The first recorded subliminal experiment was conducted by James Vicary in 1957. He claimed that an experiment in which moviegoers watching a film called Picnic were repeatedly shown 0.03-second advertisements for Coke and Popcorn, increased their foyer sales by 58% and 18%. Since the publication of his experiment the effectiveness of hypnotic messages in advertising has been hotly debated.
A CIA review of subliminal messages titled “The Operational Potential of Subliminal Perception”, suggested that “Certain individuals can at certain times and under certain circumstances be influenced to act abnormally without awareness of the influence”. Because of this, subliminal cuts were effectively banned in the US when the FCC ruled that the use of subliminal messages could result in the loss of a broadcast license. In the UK and Australia subliminal advertising was also banned, so it has never been possible to verify Vicary’s original claim one way or the other. Until recently.
To commemorate its 50th anniversary, the Vicary experiment was replicated at the International Branding Conference, MARKA2007 as part of the Hypnosis, Subconscious Triggers and Branding presentation. The 1,400 delegates watched the opening credits of the movie used in the original experiment, PICNIC into which subliminal messages had been placed at six second intervals. Then, the delegates were asked to choose between two fictitious brands. One brand “Delta” had been suggested using the subliminal messages and the other “Theta” had not.
When choosing between the two brands, 81% of the audience chose “Delta” in preference to “Theta”. This suggests a convincing substantiation of Vicary’s results. “Even though this technique is 50 years old, and there are more sophisticated techniques being used in advertising today, this demonstrates the powerful influence of subliminal messages” the presentation told us. “The subliminal cut was the mother of all hypnotic techniques and today her children walk all around you. They are everywhere, in posters, press advertising, on the radio and the T.V. They are the legal siblings of a banned parent.”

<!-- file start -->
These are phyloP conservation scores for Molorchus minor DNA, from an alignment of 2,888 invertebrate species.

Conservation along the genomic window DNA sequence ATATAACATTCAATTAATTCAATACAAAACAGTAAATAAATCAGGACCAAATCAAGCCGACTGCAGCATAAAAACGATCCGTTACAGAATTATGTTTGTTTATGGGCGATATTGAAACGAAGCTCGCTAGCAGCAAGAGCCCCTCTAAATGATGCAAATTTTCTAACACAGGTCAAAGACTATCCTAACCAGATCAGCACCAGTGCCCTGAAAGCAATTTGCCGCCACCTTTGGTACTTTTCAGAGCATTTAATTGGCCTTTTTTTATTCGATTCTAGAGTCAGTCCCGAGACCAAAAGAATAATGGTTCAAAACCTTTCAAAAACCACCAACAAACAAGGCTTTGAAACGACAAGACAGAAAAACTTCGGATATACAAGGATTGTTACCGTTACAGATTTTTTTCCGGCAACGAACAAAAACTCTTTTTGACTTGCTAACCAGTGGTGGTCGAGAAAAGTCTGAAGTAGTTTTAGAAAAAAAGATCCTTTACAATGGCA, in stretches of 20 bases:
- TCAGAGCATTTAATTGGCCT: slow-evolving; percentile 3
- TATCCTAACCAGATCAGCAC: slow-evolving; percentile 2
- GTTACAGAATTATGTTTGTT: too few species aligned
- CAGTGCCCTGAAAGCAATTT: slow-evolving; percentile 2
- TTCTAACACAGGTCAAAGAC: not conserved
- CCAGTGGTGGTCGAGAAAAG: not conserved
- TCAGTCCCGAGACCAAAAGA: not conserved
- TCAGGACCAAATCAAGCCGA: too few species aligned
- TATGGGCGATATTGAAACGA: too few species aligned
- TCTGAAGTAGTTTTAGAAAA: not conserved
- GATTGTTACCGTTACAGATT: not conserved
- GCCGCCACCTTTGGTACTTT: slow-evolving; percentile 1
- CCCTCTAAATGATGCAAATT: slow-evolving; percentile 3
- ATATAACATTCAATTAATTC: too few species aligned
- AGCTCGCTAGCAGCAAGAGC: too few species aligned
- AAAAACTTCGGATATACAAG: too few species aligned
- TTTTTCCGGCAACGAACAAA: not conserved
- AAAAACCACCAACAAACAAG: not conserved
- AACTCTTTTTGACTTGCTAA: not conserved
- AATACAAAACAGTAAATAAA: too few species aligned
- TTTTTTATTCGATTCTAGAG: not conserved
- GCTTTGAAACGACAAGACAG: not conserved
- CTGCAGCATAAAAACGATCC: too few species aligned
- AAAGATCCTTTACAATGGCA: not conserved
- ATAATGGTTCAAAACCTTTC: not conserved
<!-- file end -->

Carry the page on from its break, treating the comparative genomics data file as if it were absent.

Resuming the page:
Real life examples were then shown of the three most common hypnotic techniques used in advertising today. Each example was chosen because of its spontaneous recall amongst the public and its ability to dramatically increase sales. The first was the most watched advert on YouTube in 2007, the Cadbury “Gorilla”. This Cadbury’s Dairy Milk chocolate advert features a gorilla playing drums to a Phil Collins soundtrack. The cult advert has been viewed around 10 million times on the internet claimed a chart, published by the TellyAds.com website. Commercially the ad was responsible for increasing Cadbury’s market share by 30%.
The second example shown was the U.K’s greatest ad ever as voted by Channel 4 viewers, the Guinness “Surfer”. Despite being originally shown nearly 10 years ago this ad has left its mark because it still has front of mind awareness and very high levels spontaneous recall amongst the public.
Both ads use a number of well known and legal hypnotic and subliminal techniques to promote their products. This is by no means unusual. An analysis of the 20 most popular ads ever reveals that all of them use some form of hypnosis or subliminal techniques to sell their message. It seems that despite early attempts to ban it, the use of hypnosis and subliminals to increase market share are widespread in advertising.